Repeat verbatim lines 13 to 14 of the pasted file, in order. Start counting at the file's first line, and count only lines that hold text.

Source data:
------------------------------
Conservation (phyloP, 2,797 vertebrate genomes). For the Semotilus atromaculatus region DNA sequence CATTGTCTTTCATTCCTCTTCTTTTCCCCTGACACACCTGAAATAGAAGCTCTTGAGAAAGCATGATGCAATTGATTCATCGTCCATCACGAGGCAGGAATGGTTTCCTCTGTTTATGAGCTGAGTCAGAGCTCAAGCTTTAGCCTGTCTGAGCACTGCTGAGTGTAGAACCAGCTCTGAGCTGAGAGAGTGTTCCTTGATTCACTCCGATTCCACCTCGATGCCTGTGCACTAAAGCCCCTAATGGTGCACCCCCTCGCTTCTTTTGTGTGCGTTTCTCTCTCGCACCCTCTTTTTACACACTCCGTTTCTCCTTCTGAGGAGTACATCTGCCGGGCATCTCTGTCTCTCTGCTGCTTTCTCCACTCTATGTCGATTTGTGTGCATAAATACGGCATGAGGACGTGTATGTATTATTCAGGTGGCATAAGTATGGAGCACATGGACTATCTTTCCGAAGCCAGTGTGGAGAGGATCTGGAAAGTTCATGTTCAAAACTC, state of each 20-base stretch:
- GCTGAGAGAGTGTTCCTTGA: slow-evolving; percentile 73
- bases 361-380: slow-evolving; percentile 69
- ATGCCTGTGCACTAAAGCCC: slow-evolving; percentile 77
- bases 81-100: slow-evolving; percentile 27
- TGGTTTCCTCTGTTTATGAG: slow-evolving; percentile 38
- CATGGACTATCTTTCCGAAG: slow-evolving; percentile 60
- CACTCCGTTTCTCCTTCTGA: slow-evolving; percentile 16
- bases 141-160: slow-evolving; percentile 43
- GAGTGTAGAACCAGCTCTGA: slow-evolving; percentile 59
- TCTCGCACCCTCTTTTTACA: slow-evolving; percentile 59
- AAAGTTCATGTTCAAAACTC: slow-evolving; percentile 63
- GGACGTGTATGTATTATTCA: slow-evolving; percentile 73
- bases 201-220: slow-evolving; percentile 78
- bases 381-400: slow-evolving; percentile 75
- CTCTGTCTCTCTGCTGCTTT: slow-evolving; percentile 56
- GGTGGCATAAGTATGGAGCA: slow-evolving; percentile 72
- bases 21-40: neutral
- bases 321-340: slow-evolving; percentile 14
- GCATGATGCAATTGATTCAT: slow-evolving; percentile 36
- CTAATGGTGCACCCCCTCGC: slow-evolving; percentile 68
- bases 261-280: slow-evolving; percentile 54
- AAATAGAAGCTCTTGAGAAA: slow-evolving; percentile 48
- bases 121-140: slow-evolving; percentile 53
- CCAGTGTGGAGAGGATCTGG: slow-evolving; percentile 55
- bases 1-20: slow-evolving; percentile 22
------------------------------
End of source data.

- GGACGTGTATGTATTATTCA: slow-evolving; percentile 73
- bases 201-220: slow-evolving; percentile 78